99designs, the Australian company that has made a fortune soliciting spec work (“crowd sourced graphic design”) from naive designers, and selling $99 logo customizations to small businesses, has just invested $460,000 in a new service:
Tweaky, “the marketplace for website customization,” is the ultimate connector between companies that need quick, simple adjustments to their websites, and designer/developers seeking extra income via no-brainer side work.
The premise is simple: Want to add a subscription come-on to your site but don’t know the first thing about HTML, and don’t have the budget to hire a designer or studio? Tweaky will change your site for $25. Need to update the copyright information in your footer, but don’t know how to do it? Tweaky will handle it for you for $25. Need to add a sidebar to your website? Tweaky will do it for $25. Cheeseburger, cheeseburger, cheeseburger.
Tweaky sounds like the perfect service for the harried small business owner who needs to make one or two quick adjustments to an existing website, has limited time and means, and needs the changes to be made professionally. The last bit is most important: there’s a difference between hiring a designer to make your logo bigger, and doing it yourself when you’re not a designer, don’t own Photoshop, aren’t expert in HTML and CSS, and so on. Tweaky’s promise is that only qualified designer/developers will be hired to make your $25 tweaks. My guess is that, at least initially, Tweaky will draw on the same community that currently participates in 99designs’s “design contests” (spec work), or at least it will solicit designers from that pool.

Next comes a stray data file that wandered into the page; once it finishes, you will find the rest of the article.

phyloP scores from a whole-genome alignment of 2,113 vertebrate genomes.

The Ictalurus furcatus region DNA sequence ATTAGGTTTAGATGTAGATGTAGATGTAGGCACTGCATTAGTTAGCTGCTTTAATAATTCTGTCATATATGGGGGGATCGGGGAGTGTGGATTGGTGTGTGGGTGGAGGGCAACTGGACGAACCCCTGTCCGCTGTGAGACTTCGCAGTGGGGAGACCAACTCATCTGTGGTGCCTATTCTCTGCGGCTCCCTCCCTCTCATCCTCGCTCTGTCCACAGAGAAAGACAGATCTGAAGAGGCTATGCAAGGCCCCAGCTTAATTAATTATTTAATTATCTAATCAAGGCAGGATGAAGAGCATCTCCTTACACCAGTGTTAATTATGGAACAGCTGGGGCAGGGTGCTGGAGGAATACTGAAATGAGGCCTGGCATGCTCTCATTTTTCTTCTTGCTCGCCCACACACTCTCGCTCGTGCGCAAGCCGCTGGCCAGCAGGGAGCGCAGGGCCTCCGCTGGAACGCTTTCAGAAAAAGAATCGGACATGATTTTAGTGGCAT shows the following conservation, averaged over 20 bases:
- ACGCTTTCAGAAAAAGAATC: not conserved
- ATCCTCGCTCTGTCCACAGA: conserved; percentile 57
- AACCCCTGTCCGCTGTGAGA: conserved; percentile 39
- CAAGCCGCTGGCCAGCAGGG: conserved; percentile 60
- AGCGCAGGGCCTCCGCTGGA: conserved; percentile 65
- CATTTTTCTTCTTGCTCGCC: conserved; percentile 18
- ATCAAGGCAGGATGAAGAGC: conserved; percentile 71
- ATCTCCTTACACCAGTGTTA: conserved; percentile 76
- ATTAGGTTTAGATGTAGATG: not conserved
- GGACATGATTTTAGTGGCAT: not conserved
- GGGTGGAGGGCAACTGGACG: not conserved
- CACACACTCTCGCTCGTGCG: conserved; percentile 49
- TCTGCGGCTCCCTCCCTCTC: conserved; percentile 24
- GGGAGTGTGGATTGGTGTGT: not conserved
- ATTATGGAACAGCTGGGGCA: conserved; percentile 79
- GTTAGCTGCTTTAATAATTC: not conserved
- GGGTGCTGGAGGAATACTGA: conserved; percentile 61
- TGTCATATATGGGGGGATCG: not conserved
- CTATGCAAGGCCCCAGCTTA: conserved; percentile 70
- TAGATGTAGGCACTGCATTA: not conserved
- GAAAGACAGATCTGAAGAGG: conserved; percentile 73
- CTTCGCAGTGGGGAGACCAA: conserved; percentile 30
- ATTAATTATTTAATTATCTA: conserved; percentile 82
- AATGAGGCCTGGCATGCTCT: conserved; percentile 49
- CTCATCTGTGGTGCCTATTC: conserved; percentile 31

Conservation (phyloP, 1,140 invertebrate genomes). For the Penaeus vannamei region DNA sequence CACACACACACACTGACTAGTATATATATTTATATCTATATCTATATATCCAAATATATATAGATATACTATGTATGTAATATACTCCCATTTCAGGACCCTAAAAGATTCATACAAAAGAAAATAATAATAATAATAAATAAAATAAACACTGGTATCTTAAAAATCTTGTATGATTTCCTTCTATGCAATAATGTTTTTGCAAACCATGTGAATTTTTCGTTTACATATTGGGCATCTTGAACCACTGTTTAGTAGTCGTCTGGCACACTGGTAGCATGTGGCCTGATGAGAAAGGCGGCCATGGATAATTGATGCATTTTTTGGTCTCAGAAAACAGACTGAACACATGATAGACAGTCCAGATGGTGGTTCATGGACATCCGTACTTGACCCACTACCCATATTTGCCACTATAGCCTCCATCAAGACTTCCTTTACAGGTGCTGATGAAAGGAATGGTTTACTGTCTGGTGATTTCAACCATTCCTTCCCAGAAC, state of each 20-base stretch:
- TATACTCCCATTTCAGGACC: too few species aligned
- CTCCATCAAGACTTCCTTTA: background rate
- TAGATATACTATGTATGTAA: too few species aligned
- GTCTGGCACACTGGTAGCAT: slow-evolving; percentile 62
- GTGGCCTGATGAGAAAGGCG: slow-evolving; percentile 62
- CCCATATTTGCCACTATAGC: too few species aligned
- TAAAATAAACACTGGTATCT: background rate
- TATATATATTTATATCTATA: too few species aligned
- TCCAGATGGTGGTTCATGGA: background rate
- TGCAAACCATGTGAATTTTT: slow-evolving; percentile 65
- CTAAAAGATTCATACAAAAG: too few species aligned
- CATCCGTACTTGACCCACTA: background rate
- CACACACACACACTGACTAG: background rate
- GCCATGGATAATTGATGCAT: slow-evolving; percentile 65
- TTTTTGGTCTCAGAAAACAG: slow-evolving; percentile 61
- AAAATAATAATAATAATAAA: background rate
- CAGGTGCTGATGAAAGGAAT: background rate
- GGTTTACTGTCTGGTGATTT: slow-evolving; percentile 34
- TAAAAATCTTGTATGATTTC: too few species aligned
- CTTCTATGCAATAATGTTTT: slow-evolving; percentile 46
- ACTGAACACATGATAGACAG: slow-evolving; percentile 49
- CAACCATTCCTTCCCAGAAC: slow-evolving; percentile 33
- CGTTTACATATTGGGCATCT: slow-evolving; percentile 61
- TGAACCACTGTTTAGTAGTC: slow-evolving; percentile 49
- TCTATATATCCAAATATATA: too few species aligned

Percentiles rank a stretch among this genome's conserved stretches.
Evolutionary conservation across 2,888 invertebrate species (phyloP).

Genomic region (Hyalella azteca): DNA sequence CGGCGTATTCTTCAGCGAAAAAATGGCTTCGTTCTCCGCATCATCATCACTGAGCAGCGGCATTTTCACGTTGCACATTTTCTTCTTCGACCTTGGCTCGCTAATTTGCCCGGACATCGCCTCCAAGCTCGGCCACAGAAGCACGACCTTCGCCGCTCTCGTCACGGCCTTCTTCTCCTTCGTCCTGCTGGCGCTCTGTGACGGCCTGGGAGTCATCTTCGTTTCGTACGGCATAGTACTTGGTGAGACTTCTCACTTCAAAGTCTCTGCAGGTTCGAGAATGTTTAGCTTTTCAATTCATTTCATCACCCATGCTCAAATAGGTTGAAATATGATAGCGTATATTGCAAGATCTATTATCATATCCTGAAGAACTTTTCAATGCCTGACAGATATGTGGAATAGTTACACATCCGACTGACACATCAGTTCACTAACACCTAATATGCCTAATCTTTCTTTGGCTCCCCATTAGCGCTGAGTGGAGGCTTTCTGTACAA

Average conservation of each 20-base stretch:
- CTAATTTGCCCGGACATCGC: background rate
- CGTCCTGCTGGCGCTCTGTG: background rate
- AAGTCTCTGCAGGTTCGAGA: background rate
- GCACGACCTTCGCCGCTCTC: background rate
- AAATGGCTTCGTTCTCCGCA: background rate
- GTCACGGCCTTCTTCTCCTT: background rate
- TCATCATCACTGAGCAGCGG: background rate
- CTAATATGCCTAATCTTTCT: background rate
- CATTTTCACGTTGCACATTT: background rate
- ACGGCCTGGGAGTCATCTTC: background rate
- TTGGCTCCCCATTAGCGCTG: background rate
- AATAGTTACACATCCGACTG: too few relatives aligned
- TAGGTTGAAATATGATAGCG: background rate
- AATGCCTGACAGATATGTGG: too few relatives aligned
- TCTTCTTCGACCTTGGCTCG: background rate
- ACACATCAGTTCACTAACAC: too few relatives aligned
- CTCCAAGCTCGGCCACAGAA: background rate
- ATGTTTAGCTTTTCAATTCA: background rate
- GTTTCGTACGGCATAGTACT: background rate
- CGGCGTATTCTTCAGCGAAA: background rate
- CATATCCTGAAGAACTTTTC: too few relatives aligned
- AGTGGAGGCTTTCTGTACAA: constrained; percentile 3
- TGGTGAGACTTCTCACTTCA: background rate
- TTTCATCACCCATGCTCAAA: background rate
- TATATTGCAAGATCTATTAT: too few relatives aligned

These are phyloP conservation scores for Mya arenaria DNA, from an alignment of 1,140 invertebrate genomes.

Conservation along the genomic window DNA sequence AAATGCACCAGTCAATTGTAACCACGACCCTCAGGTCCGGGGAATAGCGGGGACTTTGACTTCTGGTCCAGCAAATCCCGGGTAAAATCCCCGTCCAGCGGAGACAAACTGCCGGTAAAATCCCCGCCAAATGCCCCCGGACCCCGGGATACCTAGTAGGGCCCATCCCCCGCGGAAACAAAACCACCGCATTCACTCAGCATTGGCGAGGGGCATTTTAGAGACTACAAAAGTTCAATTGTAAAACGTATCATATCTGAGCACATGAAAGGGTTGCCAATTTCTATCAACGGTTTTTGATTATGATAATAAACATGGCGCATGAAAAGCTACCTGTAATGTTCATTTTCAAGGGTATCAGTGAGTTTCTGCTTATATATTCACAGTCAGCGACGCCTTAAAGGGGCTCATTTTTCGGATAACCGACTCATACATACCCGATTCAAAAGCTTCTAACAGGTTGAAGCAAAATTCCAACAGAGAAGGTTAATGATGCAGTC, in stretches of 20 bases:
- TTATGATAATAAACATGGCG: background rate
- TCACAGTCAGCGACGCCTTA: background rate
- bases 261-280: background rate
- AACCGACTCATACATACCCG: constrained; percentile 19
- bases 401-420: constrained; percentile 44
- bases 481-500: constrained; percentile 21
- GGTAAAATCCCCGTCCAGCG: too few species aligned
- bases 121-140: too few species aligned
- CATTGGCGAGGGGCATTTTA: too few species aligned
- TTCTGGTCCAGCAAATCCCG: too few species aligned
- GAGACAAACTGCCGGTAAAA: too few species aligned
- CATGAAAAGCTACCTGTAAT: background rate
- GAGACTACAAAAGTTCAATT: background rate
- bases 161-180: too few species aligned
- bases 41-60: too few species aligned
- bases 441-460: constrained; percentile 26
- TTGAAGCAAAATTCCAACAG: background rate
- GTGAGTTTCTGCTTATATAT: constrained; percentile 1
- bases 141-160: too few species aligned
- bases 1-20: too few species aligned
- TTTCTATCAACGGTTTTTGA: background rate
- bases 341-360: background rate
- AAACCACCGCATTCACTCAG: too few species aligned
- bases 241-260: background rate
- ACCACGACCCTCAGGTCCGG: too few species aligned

Crowd sourcing design is unethical (read Design Is A Job and Design Professionalism if you’re unfamiliar with the standards of conduct in a professional designer/client relationship—or, for now, just read this tweet, and read these two great books later), so I disapprove of 99designs, but its new child appears to have been born sinless. While some designers, possibly including the authors of the aforementioned texts, will dislike the notion of Tweaky on principle, I don’t think designers or studios will lose customers to a $25 tweak service. I don’t think it’s exploitation to accept $25 to change a link in a footer (assuming the designer gets the bulk of the fee). And I don’t think a client with an existing website should have to pay several thousand dollars engaging a designer simply to make a wee adjustment to her site. Tweaky offers customers access to real designers for quick jobs, and offers designers a work and revenue stream. That seems okay to me.
Caveat emptor: I haven’t hired Tweaky (no need), don’t know how they evaluate designer/developers before admitting them to their freelance labor pool, don’t know how much of a customer’s $25 ends up in a designer’s pocket, and can’t speak to the quality of their concierge service and follow-through. But I find their business model unobjectionable and intelligent—it fills a designer’s need for extra work and a customer’s need for quick turnaround on no-brainer mini-projects. Truth to tell, I’ve heard talk of similar networks in the works, and would not be surprised to see competitors to Tweaky sprout up soon enough. It’s the economy, smarty.